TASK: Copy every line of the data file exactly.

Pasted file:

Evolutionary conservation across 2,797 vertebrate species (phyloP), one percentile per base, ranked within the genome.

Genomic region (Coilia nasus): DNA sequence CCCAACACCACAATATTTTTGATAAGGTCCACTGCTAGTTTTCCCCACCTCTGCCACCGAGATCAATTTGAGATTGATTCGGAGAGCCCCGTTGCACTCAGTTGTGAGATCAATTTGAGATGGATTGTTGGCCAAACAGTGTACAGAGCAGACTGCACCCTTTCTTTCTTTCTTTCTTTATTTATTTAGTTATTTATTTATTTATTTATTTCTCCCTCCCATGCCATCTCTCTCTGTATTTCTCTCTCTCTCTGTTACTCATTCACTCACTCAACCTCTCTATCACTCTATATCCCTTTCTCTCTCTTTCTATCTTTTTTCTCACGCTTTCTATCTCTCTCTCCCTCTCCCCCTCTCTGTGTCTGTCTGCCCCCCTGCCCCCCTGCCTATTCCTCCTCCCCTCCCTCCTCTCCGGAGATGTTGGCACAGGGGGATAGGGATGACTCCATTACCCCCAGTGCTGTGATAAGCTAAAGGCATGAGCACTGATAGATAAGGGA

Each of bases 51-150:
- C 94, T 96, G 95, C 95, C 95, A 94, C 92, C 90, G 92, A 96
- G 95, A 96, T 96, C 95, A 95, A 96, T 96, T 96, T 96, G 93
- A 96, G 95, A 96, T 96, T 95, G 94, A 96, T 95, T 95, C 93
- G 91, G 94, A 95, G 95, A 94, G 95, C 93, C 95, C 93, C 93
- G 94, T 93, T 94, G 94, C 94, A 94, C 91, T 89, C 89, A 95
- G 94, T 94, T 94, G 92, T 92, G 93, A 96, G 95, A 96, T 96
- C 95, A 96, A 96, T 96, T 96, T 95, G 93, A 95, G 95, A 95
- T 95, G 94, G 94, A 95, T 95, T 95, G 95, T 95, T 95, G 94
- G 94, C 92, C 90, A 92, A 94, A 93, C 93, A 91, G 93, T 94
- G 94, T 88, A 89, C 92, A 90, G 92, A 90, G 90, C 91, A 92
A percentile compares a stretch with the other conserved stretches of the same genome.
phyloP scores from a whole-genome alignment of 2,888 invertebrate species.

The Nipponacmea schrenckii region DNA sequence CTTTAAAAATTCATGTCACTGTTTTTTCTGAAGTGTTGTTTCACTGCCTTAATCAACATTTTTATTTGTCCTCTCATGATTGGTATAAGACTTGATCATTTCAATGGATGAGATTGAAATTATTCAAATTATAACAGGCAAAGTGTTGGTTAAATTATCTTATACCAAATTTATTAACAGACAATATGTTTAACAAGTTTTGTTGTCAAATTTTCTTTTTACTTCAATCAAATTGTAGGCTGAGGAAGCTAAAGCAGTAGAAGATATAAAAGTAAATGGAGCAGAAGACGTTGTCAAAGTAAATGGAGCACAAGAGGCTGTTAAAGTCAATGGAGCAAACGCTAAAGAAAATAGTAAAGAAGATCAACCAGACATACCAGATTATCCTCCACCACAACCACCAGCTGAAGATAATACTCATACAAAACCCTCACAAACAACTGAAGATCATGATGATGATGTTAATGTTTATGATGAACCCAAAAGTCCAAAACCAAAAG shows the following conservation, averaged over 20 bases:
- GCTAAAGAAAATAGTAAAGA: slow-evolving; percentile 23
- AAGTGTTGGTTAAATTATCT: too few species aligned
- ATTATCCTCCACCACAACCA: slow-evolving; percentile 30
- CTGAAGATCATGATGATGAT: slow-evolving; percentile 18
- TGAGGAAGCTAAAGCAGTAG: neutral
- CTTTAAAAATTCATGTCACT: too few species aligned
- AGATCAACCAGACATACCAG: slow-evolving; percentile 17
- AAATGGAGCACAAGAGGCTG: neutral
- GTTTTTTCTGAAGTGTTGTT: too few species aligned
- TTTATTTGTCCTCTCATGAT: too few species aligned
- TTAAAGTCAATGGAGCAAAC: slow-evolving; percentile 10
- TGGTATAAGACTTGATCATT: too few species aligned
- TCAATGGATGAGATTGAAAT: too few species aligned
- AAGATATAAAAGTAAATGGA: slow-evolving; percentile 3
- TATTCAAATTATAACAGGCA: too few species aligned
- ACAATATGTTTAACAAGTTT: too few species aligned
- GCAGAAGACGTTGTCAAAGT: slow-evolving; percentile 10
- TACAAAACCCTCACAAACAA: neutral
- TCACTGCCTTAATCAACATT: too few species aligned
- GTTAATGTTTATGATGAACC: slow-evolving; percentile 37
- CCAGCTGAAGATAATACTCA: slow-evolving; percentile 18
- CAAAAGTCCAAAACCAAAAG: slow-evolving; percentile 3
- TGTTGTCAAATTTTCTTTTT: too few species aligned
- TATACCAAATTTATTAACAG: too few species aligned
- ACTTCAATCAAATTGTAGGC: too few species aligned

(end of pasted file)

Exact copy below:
Evolutionary conservation across 2,797 vertebrate species (phyloP), one percentile per base, ranked within the genome.

Genomic region (Coilia nasus): DNA sequence CCCAACACCACAATATTTTTGATAAGGTCCACTGCTAGTTTTCCCCACCTCTGCCACCGAGATCAATTTGAGATTGATTCGGAGAGCCCCGTTGCACTCAGTTGTGAGATCAATTTGAGATGGATTGTTGGCCAAACAGTGTACAGAGCAGACTGCACCCTTTCTTTCTTTCTTTCTTTATTTATTTAGTTATTTATTTATTTATTTATTTCTCCCTCCCATGCCATCTCTCTCTGTATTTCTCTCTCTCTCTGTTACTCATTCACTCACTCAACCTCTCTATCACTCTATATCCCTTTCTCTCTCTTTCTATCTTTTTTCTCACGCTTTCTATCTCTCTCTCCCTCTCCCCCTCTCTGTGTCTGTCTGCCCCCCTGCCCCCCTGCCTATTCCTCCTCCCCTCCCTCCTCTCCGGAGATGTTGGCACAGGGGGATAGGGATGACTCCATTACCCCCAGTGCTGTGATAAGCTAAAGGCATGAGCACTGATAGATAAGGGA

Each of bases 51-150:
- C 94, T 96, G 95, C 95, C 95, A 94, C 92, C 90, G 92, A 96
- G 95, A 96, T 96, C 95, A 95, A 96, T 96, T 96, T 96, G 93
- A 96, G 95, A 96, T 96, T 95, G 94, A 96, T 95, T 95, C 93
- G 91, G 94, A 95, G 95, A 94, G 95, C 93, C 95, C 93, C 93
- G 94, T 93, T 94, G 94, C 94, A 94, C 91, T 89, C 89, A 95
- G 94, T 94, T 94, G 92, T 92, G 93, A 96, G 95, A 96, T 96
- C 95, A 96, A 96, T 96, T 96, T 95, G 93, A 95, G 95, A 95
- T 95, G 94, G 94, A 95, T 95, T 95, G 95, T 95, T 95, G 94
- G 94, C 92, C 90, A 92, A 94, A 93, C 93, A 91, G 93, T 94
- G 94, T 88, A 89, C 92, A 90, G 92, A 90, G 90, C 91, A 92
A percentile compares a stretch with the other conserved stretches of the same genome.
phyloP scores from a whole-genome alignment of 2,888 invertebrate species.

The Nipponacmea schrenckii region DNA sequence CTTTAAAAATTCATGTCACTGTTTTTTCTGAAGTGTTGTTTCACTGCCTTAATCAACATTTTTATTTGTCCTCTCATGATTGGTATAAGACTTGATCATTTCAATGGATGAGATTGAAATTATTCAAATTATAACAGGCAAAGTGTTGGTTAAATTATCTTATACCAAATTTATTAACAGACAATATGTTTAACAAGTTTTGTTGTCAAATTTTCTTTTTACTTCAATCAAATTGTAGGCTGAGGAAGCTAAAGCAGTAGAAGATATAAAAGTAAATGGAGCAGAAGACGTTGTCAAAGTAAATGGAGCACAAGAGGCTGTTAAAGTCAATGGAGCAAACGCTAAAGAAAATAGTAAAGAAGATCAACCAGACATACCAGATTATCCTCCACCACAACCACCAGCTGAAGATAATACTCATACAAAACCCTCACAAACAACTGAAGATCATGATGATGATGTTAATGTTTATGATGAACCCAAAAGTCCAAAACCAAAAG shows the following conservation, averaged over 20 bases:
- GCTAAAGAAAATAGTAAAGA: slow-evolving; percentile 23
- AAGTGTTGGTTAAATTATCT: too few species aligned
- ATTATCCTCCACCACAACCA: slow-evolving; percentile 30
- CTGAAGATCATGATGATGAT: slow-evolving; percentile 18
- TGAGGAAGCTAAAGCAGTAG: neutral
- CTTTAAAAATTCATGTCACT: too few species aligned
- AGATCAACCAGACATACCAG: slow-evolving; percentile 17
- AAATGGAGCACAAGAGGCTG: neutral
- GTTTTTTCTGAAGTGTTGTT: too few species aligned
- TTTATTTGTCCTCTCATGAT: too few species aligned
- TTAAAGTCAATGGAGCAAAC: slow-evolving; percentile 10
- TGGTATAAGACTTGATCATT: too few species aligned
- TCAATGGATGAGATTGAAAT: too few species aligned
- AAGATATAAAAGTAAATGGA: slow-evolving; percentile 3
- TATTCAAATTATAACAGGCA: too few species aligned
- ACAATATGTTTAACAAGTTT: too few species aligned
- GCAGAAGACGTTGTCAAAGT: slow-evolving; percentile 10
- TACAAAACCCTCACAAACAA: neutral
- TCACTGCCTTAATCAACATT: too few species aligned
- GTTAATGTTTATGATGAACC: slow-evolving; percentile 37
- CCAGCTGAAGATAATACTCA: slow-evolving; percentile 18
- CAAAAGTCCAAAACCAAAAG: slow-evolving; percentile 3
- TGTTGTCAAATTTTCTTTTT: too few species aligned
- TATACCAAATTTATTAACAG: too few species aligned
- ACTTCAATCAAATTGTAGGC: too few species aligned